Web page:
Focus: GPCA logistics forum
Calls made for more dialogue between governmental agencies
Calls made for more dialogue between governmental agencies in the region at last month’s GPCA logistics forum in Manama
The first Supply Chain Forum for the transport of petrochemical and chemical products was held in Manama, Bahrain, at the Gulf Hotel, with the theme ‘current trends and preparing for future growth’ in October.
Distinguished speakers at the forum included representatives of regional leaders such as SABIC and TASNEE and other regional players including Al Majdouie Group, Kanoo and United Arab Shipping Company.
International speakers included representatives of A.T. Kearney, Antwerp Port Authority, Vopak and Maersk.
The forum was held at a time when petrochemical exports from the region face difficulties in accessing Asian markets, due to the anti-dumping duties which were initiated in China and India on methanol and polypropylene exports.
Dr Abdulwahab Al-Sadoun, secretary general of the GPCA announced that the Supply Chain Forum will become an annual event to be held in Bahrain. “The supply chain is one of the most important components of the petrochemicals and chemicals industry, and GPCA wants to make sure that the regional industries as well as the service providers evolve a common understanding about finding solutions to the supply chain challenges of our region,” Al-Sadoun said.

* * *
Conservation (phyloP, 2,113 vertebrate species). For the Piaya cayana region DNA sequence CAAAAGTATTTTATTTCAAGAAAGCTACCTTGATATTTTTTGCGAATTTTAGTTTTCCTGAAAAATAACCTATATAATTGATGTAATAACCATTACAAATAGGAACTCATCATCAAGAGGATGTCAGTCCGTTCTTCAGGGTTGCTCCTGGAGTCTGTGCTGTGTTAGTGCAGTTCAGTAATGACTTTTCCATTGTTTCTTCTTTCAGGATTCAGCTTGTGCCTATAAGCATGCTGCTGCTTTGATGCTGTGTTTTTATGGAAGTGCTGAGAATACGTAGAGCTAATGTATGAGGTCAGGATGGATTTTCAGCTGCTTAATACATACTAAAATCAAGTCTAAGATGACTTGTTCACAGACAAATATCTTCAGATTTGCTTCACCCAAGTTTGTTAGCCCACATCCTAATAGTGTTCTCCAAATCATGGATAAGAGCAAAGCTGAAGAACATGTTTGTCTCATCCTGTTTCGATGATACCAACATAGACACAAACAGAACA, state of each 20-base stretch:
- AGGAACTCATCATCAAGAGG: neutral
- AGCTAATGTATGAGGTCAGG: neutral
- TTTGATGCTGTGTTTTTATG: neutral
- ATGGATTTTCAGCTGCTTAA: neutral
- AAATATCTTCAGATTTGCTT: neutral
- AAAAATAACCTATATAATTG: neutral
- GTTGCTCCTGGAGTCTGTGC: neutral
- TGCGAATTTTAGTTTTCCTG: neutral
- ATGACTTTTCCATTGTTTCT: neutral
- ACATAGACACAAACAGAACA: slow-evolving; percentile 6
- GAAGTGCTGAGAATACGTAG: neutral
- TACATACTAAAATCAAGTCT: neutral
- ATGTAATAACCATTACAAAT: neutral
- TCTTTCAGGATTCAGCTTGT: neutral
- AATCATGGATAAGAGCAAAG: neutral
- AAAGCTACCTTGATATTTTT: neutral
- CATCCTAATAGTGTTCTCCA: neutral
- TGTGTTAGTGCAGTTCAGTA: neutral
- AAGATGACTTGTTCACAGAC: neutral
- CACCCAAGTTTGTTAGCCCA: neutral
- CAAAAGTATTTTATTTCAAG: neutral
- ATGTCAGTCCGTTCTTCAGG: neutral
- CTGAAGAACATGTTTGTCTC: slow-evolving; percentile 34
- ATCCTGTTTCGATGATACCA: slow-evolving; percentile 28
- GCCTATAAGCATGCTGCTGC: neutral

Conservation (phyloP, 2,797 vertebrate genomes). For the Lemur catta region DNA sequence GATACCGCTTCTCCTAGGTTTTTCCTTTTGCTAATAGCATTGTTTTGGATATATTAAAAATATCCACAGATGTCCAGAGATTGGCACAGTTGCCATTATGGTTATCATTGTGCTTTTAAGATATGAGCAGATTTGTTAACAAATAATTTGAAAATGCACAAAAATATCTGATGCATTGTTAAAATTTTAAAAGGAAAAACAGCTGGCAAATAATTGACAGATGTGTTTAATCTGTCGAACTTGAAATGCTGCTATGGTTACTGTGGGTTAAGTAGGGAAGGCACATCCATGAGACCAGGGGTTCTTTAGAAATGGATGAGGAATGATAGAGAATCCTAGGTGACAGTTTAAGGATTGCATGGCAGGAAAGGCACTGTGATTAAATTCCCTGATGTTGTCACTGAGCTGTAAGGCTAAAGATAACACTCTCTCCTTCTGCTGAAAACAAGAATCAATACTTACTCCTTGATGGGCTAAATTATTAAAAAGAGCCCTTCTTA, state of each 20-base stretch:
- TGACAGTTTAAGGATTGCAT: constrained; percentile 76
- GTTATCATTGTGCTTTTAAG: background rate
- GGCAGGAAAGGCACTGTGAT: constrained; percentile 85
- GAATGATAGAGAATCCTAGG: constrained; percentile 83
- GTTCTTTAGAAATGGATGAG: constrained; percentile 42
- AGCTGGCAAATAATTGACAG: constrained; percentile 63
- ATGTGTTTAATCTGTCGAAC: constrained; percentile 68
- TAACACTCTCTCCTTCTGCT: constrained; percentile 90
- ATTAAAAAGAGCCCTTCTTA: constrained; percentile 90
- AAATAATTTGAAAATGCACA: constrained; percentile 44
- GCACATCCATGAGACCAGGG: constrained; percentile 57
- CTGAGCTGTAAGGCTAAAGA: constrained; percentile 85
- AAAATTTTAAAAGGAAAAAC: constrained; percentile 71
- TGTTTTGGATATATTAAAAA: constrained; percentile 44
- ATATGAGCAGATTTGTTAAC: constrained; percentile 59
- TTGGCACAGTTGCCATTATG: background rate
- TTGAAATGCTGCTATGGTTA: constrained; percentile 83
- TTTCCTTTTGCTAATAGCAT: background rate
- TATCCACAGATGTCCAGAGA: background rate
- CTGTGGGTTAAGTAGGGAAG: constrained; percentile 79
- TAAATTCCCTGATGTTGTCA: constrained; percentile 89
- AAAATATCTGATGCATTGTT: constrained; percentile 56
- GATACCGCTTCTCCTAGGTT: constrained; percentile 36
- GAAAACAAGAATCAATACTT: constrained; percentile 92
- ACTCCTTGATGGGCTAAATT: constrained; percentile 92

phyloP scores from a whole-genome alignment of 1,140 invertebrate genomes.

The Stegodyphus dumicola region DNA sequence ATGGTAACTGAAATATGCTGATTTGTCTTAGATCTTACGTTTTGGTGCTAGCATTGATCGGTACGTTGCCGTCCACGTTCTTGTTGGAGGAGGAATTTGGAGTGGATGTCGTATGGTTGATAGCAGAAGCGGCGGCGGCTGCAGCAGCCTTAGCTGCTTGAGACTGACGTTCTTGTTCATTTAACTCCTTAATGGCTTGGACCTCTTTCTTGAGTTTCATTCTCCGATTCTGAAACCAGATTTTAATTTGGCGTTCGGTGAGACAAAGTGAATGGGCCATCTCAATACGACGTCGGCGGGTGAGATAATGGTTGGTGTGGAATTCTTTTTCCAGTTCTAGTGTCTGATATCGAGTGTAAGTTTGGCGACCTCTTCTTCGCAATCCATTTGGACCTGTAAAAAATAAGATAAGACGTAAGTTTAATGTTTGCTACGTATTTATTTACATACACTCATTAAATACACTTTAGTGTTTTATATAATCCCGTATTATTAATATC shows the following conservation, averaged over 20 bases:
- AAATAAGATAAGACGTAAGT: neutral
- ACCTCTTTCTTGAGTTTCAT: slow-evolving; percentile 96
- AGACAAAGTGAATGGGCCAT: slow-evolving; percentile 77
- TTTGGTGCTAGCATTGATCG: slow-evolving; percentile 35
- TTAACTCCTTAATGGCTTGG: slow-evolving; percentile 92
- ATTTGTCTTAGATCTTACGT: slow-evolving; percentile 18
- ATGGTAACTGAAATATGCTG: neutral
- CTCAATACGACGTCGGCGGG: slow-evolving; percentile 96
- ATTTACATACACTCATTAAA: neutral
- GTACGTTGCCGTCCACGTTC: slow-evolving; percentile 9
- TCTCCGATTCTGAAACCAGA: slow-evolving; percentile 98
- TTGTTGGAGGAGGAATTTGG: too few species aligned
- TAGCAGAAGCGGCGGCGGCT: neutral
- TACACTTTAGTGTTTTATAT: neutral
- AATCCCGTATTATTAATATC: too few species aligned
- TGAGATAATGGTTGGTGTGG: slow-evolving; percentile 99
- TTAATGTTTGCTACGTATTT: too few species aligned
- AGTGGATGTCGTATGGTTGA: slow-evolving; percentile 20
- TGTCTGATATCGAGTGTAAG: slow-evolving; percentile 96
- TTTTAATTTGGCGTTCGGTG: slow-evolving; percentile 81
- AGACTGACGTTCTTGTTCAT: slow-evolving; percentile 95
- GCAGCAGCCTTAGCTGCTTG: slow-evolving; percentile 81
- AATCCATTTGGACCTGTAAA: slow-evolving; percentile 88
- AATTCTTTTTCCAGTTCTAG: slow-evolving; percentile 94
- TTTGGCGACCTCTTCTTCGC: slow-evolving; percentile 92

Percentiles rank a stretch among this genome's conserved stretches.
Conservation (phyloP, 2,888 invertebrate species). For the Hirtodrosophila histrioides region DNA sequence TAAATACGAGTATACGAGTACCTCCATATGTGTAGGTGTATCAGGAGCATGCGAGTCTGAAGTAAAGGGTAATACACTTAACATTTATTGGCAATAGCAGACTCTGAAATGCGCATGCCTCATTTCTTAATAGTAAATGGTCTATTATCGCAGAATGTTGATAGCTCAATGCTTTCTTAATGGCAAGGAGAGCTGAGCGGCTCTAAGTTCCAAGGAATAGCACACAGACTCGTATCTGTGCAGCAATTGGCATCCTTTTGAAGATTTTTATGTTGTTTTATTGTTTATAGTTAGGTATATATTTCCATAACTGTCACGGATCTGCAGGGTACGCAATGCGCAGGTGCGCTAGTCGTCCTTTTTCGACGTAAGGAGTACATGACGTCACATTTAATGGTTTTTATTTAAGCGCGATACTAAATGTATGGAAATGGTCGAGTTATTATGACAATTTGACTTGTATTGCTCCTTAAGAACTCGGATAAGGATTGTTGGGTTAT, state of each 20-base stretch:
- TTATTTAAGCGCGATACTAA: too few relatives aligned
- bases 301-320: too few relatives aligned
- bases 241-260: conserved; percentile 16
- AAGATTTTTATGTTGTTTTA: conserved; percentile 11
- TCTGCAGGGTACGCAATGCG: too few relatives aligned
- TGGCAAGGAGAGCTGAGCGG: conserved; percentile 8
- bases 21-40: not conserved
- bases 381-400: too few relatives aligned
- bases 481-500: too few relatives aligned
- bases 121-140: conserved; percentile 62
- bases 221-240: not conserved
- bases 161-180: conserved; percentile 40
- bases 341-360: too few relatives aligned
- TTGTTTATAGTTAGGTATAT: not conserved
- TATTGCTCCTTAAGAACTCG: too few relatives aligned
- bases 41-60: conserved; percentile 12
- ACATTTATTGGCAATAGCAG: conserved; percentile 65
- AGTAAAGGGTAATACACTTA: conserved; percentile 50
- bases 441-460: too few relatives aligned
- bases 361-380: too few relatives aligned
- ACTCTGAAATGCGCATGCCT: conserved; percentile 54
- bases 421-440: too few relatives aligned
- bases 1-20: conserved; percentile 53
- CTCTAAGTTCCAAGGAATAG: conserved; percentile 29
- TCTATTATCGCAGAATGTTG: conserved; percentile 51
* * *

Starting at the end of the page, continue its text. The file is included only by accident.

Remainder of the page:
Participants at the forum discussed the challenges facing the supply chain of the petrochemical industry, especially because it is still young and requires focus. “In the Middle East, the supply chain is still in its infancy and it may take time for the industry to take on the supply chain, end to end,” said Dr. Abdulaziz Al-Bati, general manager, supply chain at Tasnee Petrochemical Complex. “The impact of the current financial crisis will force the supply chain executives to accelerate the progression of the supply chain in the Middle East region,” Al-Bati added at the forum.
Participants agreed that supply chain services need to be improved to meet international standards, especially in infrastructure and the safety of roads. “Road transportation in the GCC does not meet international safety standards. This was repeatedly debated during the conference,” said Jawahar Coelho, branch manager of transportation at Norgas.
Closer communication between the different governmental bodies was discussed. It is hoped that it would help producers in the region maintain the feedstock advantage which has thrust the industry to the position it finds itself in today. “Active dialogue among the various government authorities, port authorities, leading petrochemical producers and supply chain providers within the Middle East region would be a good start,” concluded Sajid Ahmed eastern branch manager at Al Majdouie Transport.